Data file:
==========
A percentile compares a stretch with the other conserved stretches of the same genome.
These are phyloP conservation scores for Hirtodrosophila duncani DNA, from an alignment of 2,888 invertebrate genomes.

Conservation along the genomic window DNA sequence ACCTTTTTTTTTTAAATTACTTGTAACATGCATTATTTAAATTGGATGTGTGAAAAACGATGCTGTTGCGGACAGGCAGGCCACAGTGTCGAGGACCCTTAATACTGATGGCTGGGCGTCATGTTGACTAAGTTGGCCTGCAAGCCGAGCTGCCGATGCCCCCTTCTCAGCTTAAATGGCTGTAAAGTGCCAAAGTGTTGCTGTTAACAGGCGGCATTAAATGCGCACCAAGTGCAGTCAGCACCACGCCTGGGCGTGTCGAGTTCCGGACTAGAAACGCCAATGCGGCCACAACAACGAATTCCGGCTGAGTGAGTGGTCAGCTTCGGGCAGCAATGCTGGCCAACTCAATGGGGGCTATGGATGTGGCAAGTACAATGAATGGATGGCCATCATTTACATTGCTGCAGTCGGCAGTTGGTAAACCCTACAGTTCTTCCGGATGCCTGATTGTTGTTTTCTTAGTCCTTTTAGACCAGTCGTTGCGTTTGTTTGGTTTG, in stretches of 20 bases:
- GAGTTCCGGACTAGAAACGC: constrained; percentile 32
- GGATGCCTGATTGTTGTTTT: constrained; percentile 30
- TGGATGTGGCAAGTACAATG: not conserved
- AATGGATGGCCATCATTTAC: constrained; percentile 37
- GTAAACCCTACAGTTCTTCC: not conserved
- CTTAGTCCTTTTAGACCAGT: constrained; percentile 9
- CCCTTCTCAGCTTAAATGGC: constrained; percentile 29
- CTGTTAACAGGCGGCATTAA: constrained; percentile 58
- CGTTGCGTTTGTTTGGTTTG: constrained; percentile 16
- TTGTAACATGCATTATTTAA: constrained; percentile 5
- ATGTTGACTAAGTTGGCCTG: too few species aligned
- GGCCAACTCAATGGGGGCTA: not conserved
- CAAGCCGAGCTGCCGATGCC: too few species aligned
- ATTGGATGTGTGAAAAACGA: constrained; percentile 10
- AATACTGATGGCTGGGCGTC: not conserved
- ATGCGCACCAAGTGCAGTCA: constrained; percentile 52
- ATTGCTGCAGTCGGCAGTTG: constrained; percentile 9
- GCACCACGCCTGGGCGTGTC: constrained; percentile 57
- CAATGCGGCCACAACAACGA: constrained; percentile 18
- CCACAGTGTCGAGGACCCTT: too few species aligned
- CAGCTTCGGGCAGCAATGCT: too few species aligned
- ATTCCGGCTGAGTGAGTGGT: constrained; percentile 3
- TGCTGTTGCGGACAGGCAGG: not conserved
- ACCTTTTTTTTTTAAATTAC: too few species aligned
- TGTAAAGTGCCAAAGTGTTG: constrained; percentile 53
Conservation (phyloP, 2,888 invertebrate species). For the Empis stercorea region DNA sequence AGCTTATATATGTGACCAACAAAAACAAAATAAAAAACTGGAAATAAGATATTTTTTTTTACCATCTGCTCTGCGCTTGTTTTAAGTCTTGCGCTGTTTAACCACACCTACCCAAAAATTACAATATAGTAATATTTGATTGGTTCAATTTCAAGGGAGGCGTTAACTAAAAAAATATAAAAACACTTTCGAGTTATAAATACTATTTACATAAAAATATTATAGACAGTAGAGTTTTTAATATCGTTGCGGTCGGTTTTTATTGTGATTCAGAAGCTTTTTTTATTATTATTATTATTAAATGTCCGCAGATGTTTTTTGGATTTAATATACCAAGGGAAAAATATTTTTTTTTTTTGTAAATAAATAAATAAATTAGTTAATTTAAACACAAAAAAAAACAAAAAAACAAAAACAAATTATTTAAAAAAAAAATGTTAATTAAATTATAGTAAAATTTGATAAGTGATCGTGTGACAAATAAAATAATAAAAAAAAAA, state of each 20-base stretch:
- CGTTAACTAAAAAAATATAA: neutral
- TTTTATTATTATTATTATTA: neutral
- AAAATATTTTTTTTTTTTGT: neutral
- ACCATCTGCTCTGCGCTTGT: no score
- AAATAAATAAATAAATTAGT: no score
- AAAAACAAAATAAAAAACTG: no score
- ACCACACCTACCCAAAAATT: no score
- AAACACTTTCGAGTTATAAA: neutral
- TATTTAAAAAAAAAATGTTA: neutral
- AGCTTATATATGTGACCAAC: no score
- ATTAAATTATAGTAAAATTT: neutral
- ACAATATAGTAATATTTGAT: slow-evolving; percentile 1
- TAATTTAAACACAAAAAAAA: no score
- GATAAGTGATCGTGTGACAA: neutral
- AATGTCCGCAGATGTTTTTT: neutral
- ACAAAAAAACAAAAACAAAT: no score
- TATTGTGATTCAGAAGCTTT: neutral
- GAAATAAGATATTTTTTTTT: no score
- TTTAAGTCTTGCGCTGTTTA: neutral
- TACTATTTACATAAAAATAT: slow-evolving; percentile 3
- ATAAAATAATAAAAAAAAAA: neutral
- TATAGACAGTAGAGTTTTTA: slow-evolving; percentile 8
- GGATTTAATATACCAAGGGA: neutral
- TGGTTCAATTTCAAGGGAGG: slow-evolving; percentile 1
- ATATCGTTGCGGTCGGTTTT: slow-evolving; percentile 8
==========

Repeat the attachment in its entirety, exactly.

A percentile compares a stretch with the other conserved stretches of the same genome.
These are phyloP conservation scores for Hirtodrosophila duncani DNA, from an alignment of 2,888 invertebrate genomes.

Conservation along the genomic window DNA sequence ACCTTTTTTTTTTAAATTACTTGTAACATGCATTATTTAAATTGGATGTGTGAAAAACGATGCTGTTGCGGACAGGCAGGCCACAGTGTCGAGGACCCTTAATACTGATGGCTGGGCGTCATGTTGACTAAGTTGGCCTGCAAGCCGAGCTGCCGATGCCCCCTTCTCAGCTTAAATGGCTGTAAAGTGCCAAAGTGTTGCTGTTAACAGGCGGCATTAAATGCGCACCAAGTGCAGTCAGCACCACGCCTGGGCGTGTCGAGTTCCGGACTAGAAACGCCAATGCGGCCACAACAACGAATTCCGGCTGAGTGAGTGGTCAGCTTCGGGCAGCAATGCTGGCCAACTCAATGGGGGCTATGGATGTGGCAAGTACAATGAATGGATGGCCATCATTTACATTGCTGCAGTCGGCAGTTGGTAAACCCTACAGTTCTTCCGGATGCCTGATTGTTGTTTTCTTAGTCCTTTTAGACCAGTCGTTGCGTTTGTTTGGTTTG, in stretches of 20 bases:
- GAGTTCCGGACTAGAAACGC: constrained; percentile 32
- GGATGCCTGATTGTTGTTTT: constrained; percentile 30
- TGGATGTGGCAAGTACAATG: not conserved
- AATGGATGGCCATCATTTAC: constrained; percentile 37
- GTAAACCCTACAGTTCTTCC: not conserved
- CTTAGTCCTTTTAGACCAGT: constrained; percentile 9
- CCCTTCTCAGCTTAAATGGC: constrained; percentile 29
- CTGTTAACAGGCGGCATTAA: constrained; percentile 58
- CGTTGCGTTTGTTTGGTTTG: constrained; percentile 16
- TTGTAACATGCATTATTTAA: constrained; percentile 5
- ATGTTGACTAAGTTGGCCTG: too few species aligned
- GGCCAACTCAATGGGGGCTA: not conserved
- CAAGCCGAGCTGCCGATGCC: too few species aligned
- ATTGGATGTGTGAAAAACGA: constrained; percentile 10
- AATACTGATGGCTGGGCGTC: not conserved
- ATGCGCACCAAGTGCAGTCA: constrained; percentile 52
- ATTGCTGCAGTCGGCAGTTG: constrained; percentile 9
- GCACCACGCCTGGGCGTGTC: constrained; percentile 57
- CAATGCGGCCACAACAACGA: constrained; percentile 18
- CCACAGTGTCGAGGACCCTT: too few species aligned
- CAGCTTCGGGCAGCAATGCT: too few species aligned
- ATTCCGGCTGAGTGAGTGGT: constrained; percentile 3
- TGCTGTTGCGGACAGGCAGG: not conserved
- ACCTTTTTTTTTTAAATTAC: too few species aligned
- TGTAAAGTGCCAAAGTGTTG: constrained; percentile 53
Conservation (phyloP, 2,888 invertebrate species). For the Empis stercorea region DNA sequence AGCTTATATATGTGACCAACAAAAACAAAATAAAAAACTGGAAATAAGATATTTTTTTTTACCATCTGCTCTGCGCTTGTTTTAAGTCTTGCGCTGTTTAACCACACCTACCCAAAAATTACAATATAGTAATATTTGATTGGTTCAATTTCAAGGGAGGCGTTAACTAAAAAAATATAAAAACACTTTCGAGTTATAAATACTATTTACATAAAAATATTATAGACAGTAGAGTTTTTAATATCGTTGCGGTCGGTTTTTATTGTGATTCAGAAGCTTTTTTTATTATTATTATTATTAAATGTCCGCAGATGTTTTTTGGATTTAATATACCAAGGGAAAAATATTTTTTTTTTTTGTAAATAAATAAATAAATTAGTTAATTTAAACACAAAAAAAAACAAAAAAACAAAAACAAATTATTTAAAAAAAAAATGTTAATTAAATTATAGTAAAATTTGATAAGTGATCGTGTGACAAATAAAATAATAAAAAAAAAA, state of each 20-base stretch:
- CGTTAACTAAAAAAATATAA: neutral
- TTTTATTATTATTATTATTA: neutral
- AAAATATTTTTTTTTTTTGT: neutral
- ACCATCTGCTCTGCGCTTGT: no score
- AAATAAATAAATAAATTAGT: no score
- AAAAACAAAATAAAAAACTG: no score
- ACCACACCTACCCAAAAATT: no score
- AAACACTTTCGAGTTATAAA: neutral
- TATTTAAAAAAAAAATGTTA: neutral
- AGCTTATATATGTGACCAAC: no score
- ATTAAATTATAGTAAAATTT: neutral
- ACAATATAGTAATATTTGAT: slow-evolving; percentile 1
- TAATTTAAACACAAAAAAAA: no score
- GATAAGTGATCGTGTGACAA: neutral
- AATGTCCGCAGATGTTTTTT: neutral
- ACAAAAAAACAAAAACAAAT: no score
- TATTGTGATTCAGAAGCTTT: neutral
- GAAATAAGATATTTTTTTTT: no score
- TTTAAGTCTTGCGCTGTTTA: neutral
- TACTATTTACATAAAAATAT: slow-evolving; percentile 3
- ATAAAATAATAAAAAAAAAA: neutral
- TATAGACAGTAGAGTTTTTA: slow-evolving; percentile 8
- GGATTTAATATACCAAGGGA: neutral
- TGGTTCAATTTCAAGGGAGG: slow-evolving; percentile 1
- ATATCGTTGCGGTCGGTTTT: slow-evolving; percentile 8